• “I know that may seem like the obvious solution… still,”
  • “You could say that…only,”
  • “You’re right…it’s just that,”

In order to combat the use of stealth “buts” and their derivatives, it’s important to begin building awareness around when these communication pitfalls come up and how often we use them. Once we become better at identifying them, we can put into practice different strategies to disrupt attitudes and phrases that undermine interpersonal rapport. When we challenge ourselves to use different language, we begin to notice when and how our implicit attitudes occur. Try shifting from “buts” to “builds” by building upon the person’s idea before adding your own thoughts or before asking a question. Your questions should reflect curiosity and interest, not a desire to persuade or “poke holes” in an argument. If you wish to state your disagreement with what someone says, do so explicitly and respectfully. (Conversation Transformation: Recognize and Overcome the 6 Most Destructive Communication Patterns, Benjamin, Yeager, & Simon)

3. Remove leading questions from your repertoire 

When we ask leading questions, we’re not setting ourselves up to receive answers but rather to persuade others or suppress opposition. A leading question is a question and answer rolled into one and is often close-ended (i.e., can be answered by “yes” or “no”). Leading questions often:

  • Start with “aren’t,” “don’t,” “isn’t,” “can’t,” “won’t,” or “wouldn’t”
  • End with “wouldn’t you say?”, “isn’t it?”, “right?”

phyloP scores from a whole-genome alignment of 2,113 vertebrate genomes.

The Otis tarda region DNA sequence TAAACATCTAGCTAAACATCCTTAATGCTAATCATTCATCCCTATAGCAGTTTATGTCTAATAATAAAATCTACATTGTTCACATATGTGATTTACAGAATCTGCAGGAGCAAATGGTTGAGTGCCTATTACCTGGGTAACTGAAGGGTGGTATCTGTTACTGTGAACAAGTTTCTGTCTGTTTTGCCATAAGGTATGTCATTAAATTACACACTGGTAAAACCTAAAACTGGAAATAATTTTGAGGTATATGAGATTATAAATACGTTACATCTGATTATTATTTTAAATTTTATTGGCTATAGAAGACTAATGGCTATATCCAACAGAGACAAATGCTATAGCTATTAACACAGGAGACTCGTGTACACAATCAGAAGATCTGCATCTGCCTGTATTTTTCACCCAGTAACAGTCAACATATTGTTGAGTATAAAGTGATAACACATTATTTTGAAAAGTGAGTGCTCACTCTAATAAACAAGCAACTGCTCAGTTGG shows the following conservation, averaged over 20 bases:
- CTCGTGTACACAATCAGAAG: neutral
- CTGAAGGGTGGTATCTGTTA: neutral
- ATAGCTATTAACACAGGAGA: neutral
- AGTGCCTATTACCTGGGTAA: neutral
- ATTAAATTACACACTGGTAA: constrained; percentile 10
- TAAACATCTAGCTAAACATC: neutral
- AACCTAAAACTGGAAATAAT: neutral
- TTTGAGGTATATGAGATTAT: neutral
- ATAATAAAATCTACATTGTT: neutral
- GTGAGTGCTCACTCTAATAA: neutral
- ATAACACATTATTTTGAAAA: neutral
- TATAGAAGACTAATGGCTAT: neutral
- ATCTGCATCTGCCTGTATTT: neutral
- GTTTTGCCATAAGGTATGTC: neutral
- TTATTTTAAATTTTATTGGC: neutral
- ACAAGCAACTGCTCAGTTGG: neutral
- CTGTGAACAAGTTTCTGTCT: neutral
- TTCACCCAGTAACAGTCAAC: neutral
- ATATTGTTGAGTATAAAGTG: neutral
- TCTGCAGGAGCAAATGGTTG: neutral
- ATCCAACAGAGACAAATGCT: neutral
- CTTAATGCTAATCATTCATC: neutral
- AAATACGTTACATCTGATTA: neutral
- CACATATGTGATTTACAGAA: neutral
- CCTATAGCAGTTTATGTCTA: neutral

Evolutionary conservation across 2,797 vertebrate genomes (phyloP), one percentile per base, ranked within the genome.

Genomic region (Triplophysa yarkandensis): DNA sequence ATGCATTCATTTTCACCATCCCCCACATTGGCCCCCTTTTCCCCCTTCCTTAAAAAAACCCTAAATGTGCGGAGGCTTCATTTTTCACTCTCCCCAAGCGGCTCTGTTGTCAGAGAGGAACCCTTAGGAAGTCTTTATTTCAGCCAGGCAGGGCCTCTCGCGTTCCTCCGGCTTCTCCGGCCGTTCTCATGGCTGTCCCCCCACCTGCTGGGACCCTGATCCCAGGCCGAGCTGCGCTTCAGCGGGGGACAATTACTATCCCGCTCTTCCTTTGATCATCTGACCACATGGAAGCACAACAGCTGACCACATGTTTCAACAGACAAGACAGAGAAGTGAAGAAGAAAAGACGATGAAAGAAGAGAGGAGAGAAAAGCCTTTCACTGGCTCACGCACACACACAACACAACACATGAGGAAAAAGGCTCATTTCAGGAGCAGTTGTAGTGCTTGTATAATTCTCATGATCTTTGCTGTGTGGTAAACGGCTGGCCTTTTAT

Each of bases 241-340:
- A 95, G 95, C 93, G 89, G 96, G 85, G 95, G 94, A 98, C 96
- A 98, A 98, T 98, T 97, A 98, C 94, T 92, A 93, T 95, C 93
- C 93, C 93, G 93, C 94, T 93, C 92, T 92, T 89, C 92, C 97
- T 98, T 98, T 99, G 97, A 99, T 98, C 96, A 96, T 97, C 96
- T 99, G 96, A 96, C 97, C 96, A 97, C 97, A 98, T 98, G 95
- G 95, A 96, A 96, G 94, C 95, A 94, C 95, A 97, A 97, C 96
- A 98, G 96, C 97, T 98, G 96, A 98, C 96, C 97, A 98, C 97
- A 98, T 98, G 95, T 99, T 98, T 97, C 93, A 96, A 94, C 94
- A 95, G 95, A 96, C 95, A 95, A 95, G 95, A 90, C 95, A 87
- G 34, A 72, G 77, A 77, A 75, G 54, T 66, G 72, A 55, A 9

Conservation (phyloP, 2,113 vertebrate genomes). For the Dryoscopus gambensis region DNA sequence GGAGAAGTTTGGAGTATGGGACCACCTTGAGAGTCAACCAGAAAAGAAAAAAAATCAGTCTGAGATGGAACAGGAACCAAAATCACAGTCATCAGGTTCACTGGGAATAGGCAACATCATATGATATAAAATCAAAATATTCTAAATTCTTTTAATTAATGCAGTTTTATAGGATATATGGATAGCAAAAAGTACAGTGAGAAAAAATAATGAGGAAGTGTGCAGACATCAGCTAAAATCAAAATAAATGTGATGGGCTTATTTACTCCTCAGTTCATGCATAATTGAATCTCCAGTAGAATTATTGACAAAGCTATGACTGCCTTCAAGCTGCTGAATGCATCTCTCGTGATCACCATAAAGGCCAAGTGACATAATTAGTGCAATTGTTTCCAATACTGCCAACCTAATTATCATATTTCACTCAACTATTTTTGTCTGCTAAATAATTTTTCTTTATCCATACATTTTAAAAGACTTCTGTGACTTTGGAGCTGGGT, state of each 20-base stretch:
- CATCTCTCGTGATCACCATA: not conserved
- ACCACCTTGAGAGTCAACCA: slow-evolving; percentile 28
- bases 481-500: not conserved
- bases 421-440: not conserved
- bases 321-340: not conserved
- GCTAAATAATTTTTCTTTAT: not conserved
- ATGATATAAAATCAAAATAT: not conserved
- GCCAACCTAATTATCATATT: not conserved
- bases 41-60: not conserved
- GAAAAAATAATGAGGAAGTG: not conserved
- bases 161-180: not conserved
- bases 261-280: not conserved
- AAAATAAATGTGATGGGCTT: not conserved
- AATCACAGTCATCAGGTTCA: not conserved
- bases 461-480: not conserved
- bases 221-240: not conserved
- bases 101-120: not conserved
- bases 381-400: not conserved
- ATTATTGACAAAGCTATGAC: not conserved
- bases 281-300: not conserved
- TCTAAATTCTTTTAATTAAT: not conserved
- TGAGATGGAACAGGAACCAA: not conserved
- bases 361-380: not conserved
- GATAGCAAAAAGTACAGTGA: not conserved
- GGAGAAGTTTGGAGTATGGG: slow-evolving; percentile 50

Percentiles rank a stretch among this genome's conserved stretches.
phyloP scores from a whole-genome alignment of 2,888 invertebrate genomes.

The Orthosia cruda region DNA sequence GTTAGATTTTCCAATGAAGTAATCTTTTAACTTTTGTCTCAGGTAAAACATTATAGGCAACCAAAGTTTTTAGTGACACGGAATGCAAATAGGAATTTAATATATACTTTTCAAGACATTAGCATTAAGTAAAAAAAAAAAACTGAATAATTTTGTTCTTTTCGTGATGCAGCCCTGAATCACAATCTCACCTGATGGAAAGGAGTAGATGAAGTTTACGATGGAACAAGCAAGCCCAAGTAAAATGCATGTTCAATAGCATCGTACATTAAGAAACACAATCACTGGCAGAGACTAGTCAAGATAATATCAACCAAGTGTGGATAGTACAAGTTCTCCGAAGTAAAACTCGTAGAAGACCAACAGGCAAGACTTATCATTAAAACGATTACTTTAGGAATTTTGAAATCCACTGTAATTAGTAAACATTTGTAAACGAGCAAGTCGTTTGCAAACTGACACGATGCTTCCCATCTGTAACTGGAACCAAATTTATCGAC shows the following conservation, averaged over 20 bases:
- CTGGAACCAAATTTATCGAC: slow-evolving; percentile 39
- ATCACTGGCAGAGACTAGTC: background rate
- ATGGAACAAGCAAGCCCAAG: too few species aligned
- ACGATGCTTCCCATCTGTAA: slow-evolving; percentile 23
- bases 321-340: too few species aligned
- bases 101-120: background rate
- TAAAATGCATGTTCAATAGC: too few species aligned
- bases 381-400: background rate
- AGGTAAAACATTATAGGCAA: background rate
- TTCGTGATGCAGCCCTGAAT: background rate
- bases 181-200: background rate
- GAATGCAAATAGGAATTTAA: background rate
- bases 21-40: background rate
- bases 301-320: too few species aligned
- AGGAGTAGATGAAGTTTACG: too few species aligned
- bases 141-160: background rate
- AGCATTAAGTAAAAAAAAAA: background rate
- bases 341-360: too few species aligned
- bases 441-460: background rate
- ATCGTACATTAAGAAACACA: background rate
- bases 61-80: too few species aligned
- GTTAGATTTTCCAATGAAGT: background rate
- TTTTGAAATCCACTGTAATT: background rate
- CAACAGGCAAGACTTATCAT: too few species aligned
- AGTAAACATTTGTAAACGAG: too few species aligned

• Contains words like “really,” “truly,” “honestly”

As with any other habit, the first step to disrupting leading questions is to gain awareness of what they are, how often we use them, and what sort of situations bring them about. In order to avoid them, we must intentionally separate our own opinions from our questions. Focus on each aspect—the opinion and the question—and paraphrase them to check for understanding. Explore the concept of humble inquiries as a method of asking without telling. 

4. Be cautious of mind-reading 

Mindreading inclusive communications for leaders image of head illustration thinking

Mindreading describes instances when we try to infer what other people are thinking without seeking clarification. Mindreading can cause us to form opinions or act upon assumptions. It is a significant barrier to effective communication as it can further entrench misunderstandings. Below are some signs that can help you identify if and when you are mindreading, so that you can disrupt the cycle:

  • You spend more time imagining than having real conversations.  
  • You spend more time talking about others than to them.  
  • What you think others are not saying affects you most. 
  • You often wonder what others think of you.  
  • You think others aren’t telling the whole truth. 
  • Many things people say tend to bother you. 
  • Others often remind you of someone you know or once knew. 

It’s essential for leaders to understand how social identities and the internalized and externalized assumptions that accompany them influence our communications. Only then can leaders and organizations be fully equipped to succeed in a vastly diverse workforce.


About LeadBoston

Become a part of YW Boston’s LeadBoston program and join a network of over 1,000 inclusive leaders in Greater Boston. During this 11-month program, participants explore and learn how to address barriers to inclusion through facilitated dialogue, expert speakers, and peer learning. Through experiential activities, participants delve into the social, political, and socioeconomic realities of Boston and explore innovative solutions to inequity. Interested in learning more? Reach out to Rachael McCoy, LeadBoston Manager, at rmccoy@ywboston.org with any questions about the program.